[This piece won Honorable Mention in The Diversity Story Cultural Writing Competition - High School]
BY KATE WEXELL
All I could hear were the voices of others. They were nonsensical, quivering vibrations on the air, like ripples in a pond hose source I couldn’t detect. They were speaking languages I didn’t know. But I saw the light, the darkness, the laughter, the rainbows refracting from their sound. When in remembrance, their voices went up. In contemplation, their voices went down. Though German and French and Arabic and Italian rang over the eardrums of a unilingual girl, they were absorbed as if I were reading from a book. They needed no translation.
We were standing in a cathedral with ceilings as high as the sky we all lived beneath. In the center of the rumble, a telephone stood with twenty country codes listed on it. It was stark red in a room of varying color. I was drawn to it. It was like a string connecting this gathering place to the rest of the world. This harbor of diversity entranced people from every race, every language, every nationality.
I saw people stop and point in awe at the stained glass windows. They prayed in the pews. They left requests on the prayer wall in every character imaginable. They were written in ink and pencil, the same as anybody else. “Meine Mutter ist krank.” They needed health. “Permettimi di sentirmi bene con me stesso.” They needed happiness. “S'il vous plaît, aidez mon âme.” They needed God. And whether these visitors were religious or not, they’d come to admire the fact that humanity had so much faith in the unknown that they’d created impossible masterpieces of art.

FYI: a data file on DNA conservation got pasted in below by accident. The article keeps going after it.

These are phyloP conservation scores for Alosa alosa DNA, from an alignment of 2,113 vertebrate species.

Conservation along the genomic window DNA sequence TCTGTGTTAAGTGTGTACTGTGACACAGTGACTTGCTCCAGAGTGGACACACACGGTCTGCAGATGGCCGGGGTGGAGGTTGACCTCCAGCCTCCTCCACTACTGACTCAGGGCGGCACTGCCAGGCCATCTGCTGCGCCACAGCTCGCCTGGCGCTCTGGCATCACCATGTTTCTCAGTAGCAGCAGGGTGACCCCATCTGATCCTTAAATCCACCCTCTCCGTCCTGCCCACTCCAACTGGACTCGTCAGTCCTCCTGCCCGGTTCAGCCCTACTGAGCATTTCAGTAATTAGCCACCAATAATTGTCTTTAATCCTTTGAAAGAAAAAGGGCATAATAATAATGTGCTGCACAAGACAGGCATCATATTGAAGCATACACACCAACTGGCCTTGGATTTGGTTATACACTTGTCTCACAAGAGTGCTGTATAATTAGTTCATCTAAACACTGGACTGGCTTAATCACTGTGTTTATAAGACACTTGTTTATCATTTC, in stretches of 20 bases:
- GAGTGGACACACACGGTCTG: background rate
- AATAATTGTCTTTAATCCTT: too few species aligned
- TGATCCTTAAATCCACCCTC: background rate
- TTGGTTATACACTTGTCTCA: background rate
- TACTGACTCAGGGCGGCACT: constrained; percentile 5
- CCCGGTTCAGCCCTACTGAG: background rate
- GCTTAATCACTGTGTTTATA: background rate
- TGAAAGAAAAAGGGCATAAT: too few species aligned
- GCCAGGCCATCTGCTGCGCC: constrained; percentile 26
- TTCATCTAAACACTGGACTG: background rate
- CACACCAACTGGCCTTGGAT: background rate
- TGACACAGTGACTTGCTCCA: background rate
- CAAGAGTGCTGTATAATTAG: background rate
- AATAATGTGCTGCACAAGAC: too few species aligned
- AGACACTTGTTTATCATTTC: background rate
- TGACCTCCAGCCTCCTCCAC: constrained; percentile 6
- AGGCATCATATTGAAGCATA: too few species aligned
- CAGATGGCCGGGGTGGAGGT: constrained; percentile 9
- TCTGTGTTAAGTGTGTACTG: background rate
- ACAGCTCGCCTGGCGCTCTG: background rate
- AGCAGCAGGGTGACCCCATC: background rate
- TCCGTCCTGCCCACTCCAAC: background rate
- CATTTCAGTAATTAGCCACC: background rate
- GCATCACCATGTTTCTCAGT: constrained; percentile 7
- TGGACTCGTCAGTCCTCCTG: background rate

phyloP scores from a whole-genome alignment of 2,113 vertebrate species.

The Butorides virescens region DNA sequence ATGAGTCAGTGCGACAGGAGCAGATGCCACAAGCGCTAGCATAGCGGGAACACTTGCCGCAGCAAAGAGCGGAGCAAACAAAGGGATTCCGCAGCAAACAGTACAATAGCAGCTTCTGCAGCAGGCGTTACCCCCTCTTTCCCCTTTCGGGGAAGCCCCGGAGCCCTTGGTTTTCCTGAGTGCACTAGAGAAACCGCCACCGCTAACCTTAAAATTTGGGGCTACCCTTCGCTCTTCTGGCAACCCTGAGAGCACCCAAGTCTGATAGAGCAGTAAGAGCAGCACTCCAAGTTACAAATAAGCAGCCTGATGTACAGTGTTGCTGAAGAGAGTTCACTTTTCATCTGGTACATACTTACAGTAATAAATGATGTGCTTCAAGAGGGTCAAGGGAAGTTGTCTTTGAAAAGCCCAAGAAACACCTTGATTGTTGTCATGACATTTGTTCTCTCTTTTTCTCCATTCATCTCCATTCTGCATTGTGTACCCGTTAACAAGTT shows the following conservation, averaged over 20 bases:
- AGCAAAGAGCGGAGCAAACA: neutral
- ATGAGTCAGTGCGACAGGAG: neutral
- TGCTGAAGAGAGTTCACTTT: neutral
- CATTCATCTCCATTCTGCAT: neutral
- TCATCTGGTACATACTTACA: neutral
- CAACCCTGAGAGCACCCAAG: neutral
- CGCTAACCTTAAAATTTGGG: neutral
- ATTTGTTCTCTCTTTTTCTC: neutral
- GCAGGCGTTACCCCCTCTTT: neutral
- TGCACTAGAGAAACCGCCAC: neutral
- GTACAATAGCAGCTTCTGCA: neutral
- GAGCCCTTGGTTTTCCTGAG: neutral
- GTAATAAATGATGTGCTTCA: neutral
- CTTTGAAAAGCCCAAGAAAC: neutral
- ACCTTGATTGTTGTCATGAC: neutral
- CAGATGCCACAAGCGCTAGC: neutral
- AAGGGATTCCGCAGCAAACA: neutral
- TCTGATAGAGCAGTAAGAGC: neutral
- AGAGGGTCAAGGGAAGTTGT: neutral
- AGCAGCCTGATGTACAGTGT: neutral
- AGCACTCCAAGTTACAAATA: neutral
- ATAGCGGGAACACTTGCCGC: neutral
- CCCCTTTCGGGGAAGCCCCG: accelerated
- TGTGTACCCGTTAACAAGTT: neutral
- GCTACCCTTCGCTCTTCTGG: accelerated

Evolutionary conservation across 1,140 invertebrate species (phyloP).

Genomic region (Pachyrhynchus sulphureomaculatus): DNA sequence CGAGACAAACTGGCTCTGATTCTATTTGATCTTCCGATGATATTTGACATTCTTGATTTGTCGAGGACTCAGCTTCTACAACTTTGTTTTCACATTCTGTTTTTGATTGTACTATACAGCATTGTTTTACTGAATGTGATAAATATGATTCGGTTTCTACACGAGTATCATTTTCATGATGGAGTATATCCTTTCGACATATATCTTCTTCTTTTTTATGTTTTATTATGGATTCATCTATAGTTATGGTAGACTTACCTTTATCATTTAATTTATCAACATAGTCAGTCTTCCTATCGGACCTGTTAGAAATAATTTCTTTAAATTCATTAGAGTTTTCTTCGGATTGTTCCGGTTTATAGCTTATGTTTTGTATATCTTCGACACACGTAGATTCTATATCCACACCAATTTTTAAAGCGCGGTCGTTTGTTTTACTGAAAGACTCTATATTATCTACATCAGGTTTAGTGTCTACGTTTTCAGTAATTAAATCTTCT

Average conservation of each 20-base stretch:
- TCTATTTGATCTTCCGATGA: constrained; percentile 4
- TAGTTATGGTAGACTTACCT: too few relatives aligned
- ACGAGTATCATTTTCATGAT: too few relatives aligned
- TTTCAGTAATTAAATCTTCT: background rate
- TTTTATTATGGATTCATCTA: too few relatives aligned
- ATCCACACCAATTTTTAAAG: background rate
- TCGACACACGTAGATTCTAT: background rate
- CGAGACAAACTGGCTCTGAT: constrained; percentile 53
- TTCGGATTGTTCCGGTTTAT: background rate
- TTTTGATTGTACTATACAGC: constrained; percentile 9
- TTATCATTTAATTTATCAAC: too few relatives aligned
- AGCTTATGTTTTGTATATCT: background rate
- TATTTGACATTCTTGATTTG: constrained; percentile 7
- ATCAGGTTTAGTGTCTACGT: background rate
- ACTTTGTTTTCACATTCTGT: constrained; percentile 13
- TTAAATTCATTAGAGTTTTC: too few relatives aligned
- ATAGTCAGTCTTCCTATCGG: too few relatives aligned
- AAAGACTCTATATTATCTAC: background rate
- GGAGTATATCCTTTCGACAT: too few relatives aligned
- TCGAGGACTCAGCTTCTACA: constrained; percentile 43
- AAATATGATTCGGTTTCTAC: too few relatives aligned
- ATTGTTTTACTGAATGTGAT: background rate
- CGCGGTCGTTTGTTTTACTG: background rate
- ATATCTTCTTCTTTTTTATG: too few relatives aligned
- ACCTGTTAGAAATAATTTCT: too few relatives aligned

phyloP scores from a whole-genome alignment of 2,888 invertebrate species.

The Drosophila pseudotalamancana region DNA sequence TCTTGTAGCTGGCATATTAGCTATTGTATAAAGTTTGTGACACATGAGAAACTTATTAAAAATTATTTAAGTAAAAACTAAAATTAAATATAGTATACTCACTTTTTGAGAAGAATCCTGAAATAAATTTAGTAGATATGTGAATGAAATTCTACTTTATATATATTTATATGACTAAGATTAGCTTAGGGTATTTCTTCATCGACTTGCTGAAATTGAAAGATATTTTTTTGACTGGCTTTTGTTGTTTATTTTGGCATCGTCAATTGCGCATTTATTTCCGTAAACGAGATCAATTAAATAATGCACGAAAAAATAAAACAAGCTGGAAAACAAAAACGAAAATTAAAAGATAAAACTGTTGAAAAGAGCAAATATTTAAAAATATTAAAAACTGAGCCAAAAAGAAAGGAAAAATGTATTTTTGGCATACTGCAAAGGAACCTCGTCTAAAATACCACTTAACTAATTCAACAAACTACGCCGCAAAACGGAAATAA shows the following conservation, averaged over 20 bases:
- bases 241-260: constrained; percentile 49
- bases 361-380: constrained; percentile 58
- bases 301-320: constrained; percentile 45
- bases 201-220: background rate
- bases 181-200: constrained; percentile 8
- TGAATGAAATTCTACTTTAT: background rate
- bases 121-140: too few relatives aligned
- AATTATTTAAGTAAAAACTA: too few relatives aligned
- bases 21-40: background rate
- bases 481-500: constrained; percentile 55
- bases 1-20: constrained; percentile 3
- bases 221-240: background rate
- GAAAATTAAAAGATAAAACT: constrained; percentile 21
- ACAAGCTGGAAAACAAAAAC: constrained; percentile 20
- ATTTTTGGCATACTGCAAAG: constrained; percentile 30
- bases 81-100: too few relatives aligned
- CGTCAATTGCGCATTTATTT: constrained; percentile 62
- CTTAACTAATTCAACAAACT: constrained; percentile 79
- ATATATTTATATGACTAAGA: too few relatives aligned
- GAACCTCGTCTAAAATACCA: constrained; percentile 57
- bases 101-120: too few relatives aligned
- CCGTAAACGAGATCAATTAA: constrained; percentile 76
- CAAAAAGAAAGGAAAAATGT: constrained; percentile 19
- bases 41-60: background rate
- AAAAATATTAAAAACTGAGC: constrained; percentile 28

I wandered outside of the cathedral, finding a man creating images out of chalk. There were 195 circles with 195 flags drawn within them. People threw coins in the circle for the country where they were from. They each belonged somewhere different, but the flags lay on the same common ground. Around the perimeter of the church, I watched multi-colored children blowing bubbles across the wind. The shine around the outer rims of the bubbles glistened in a thousand colors as the light hit them. I imagined who these children would become. There was a hidden story locked inside them that I’d never uncover.
Then I noticed an odd sight. A middle-aged man was sitting on a park bench next to the cathedral wearing only a baby diaper and holding a balloon and an oversized yellow lollipop. I approached him out of curiosity. “Hallo,” I said. “Wie heissen Sie?” What are you named?
“Arnold,” he replied. Hearing my abominable attempt at a German accent, he calmly asked, “Sprechen Sie Englisch?” Do you speak English?
Bashfully, I nodded. “Yes, I am an American. I apologize for our lackluster foreign language programs.” He said it was alright. At that moment, I watched a little boy point at the man and laugh. I paused for a moment.
“It is ok,” he spoke for me. “I know what you’re going to ask me about. People laugh all the time because they don’t understand.”
“May I be allowed to understand?” I asked him.
He nodded and smiled. “It’s rather simple. For me, childhood was a simpler time. I want to embody that through the rest of my life. It’s my decision, to live the way I want to. Sometimes I sit here, where all of these travellers come through. They mock me, but they don’t realize that I could just as easily mock them for something about them that is different. Instead, we must choose to see everybody as human, despite our differences.”
I listened to him intently. “Thank you for explaining that to me. You are right,” I smiled. Though he was dressed strangely, he had behaved like a man. Looking around the city, it was a world full of color and noise. None of the colors and noises matched, but they all had something in common: they were seated beneath the same blue sky.